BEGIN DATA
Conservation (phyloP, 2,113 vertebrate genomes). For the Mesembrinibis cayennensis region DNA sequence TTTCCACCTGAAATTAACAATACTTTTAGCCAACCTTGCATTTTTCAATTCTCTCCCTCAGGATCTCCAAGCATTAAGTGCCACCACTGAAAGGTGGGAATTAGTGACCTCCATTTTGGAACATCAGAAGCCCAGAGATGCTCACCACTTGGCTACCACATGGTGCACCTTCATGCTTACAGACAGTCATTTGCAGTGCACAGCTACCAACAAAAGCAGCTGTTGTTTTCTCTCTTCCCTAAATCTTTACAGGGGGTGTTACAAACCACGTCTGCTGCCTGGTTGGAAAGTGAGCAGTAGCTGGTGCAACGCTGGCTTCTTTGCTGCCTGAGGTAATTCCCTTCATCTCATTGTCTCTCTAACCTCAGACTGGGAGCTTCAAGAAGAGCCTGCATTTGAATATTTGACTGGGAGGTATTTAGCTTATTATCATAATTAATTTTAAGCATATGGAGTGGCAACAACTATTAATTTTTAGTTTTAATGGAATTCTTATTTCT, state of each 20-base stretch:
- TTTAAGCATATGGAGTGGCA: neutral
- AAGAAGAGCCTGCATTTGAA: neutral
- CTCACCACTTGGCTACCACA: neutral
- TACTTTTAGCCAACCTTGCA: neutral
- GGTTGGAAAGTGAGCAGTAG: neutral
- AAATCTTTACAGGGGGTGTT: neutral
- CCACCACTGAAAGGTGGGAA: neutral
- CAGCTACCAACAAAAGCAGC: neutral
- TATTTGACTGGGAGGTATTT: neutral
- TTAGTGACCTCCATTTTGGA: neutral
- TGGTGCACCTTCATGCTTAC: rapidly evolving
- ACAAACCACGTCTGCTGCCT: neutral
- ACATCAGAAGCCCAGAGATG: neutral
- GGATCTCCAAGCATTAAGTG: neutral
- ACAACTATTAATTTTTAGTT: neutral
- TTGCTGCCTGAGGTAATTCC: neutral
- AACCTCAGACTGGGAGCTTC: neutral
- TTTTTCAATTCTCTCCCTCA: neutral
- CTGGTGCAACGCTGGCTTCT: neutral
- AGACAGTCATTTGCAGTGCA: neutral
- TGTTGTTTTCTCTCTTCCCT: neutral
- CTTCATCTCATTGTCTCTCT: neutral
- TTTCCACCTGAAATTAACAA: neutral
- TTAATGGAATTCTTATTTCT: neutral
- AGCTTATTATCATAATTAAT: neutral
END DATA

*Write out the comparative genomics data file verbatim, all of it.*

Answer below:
Conservation (phyloP, 2,113 vertebrate genomes). For the Mesembrinibis cayennensis region DNA sequence TTTCCACCTGAAATTAACAATACTTTTAGCCAACCTTGCATTTTTCAATTCTCTCCCTCAGGATCTCCAAGCATTAAGTGCCACCACTGAAAGGTGGGAATTAGTGACCTCCATTTTGGAACATCAGAAGCCCAGAGATGCTCACCACTTGGCTACCACATGGTGCACCTTCATGCTTACAGACAGTCATTTGCAGTGCACAGCTACCAACAAAAGCAGCTGTTGTTTTCTCTCTTCCCTAAATCTTTACAGGGGGTGTTACAAACCACGTCTGCTGCCTGGTTGGAAAGTGAGCAGTAGCTGGTGCAACGCTGGCTTCTTTGCTGCCTGAGGTAATTCCCTTCATCTCATTGTCTCTCTAACCTCAGACTGGGAGCTTCAAGAAGAGCCTGCATTTGAATATTTGACTGGGAGGTATTTAGCTTATTATCATAATTAATTTTAAGCATATGGAGTGGCAACAACTATTAATTTTTAGTTTTAATGGAATTCTTATTTCT, state of each 20-base stretch:
- TTTAAGCATATGGAGTGGCA: neutral
- AAGAAGAGCCTGCATTTGAA: neutral
- CTCACCACTTGGCTACCACA: neutral
- TACTTTTAGCCAACCTTGCA: neutral
- GGTTGGAAAGTGAGCAGTAG: neutral
- AAATCTTTACAGGGGGTGTT: neutral
- CCACCACTGAAAGGTGGGAA: neutral
- CAGCTACCAACAAAAGCAGC: neutral
- TATTTGACTGGGAGGTATTT: neutral
- TTAGTGACCTCCATTTTGGA: neutral
- TGGTGCACCTTCATGCTTAC: rapidly evolving
- ACAAACCACGTCTGCTGCCT: neutral
- ACATCAGAAGCCCAGAGATG: neutral
- GGATCTCCAAGCATTAAGTG: neutral
- ACAACTATTAATTTTTAGTT: neutral
- TTGCTGCCTGAGGTAATTCC: neutral
- AACCTCAGACTGGGAGCTTC: neutral
- TTTTTCAATTCTCTCCCTCA: neutral
- CTGGTGCAACGCTGGCTTCT: neutral
- AGACAGTCATTTGCAGTGCA: neutral
- TGTTGTTTTCTCTCTTCCCT: neutral
- CTTCATCTCATTGTCTCTCT: neutral
- TTTCCACCTGAAATTAACAA: neutral
- TTAATGGAATTCTTATTTCT: neutral
- AGCTTATTATCATAATTAAT: neutral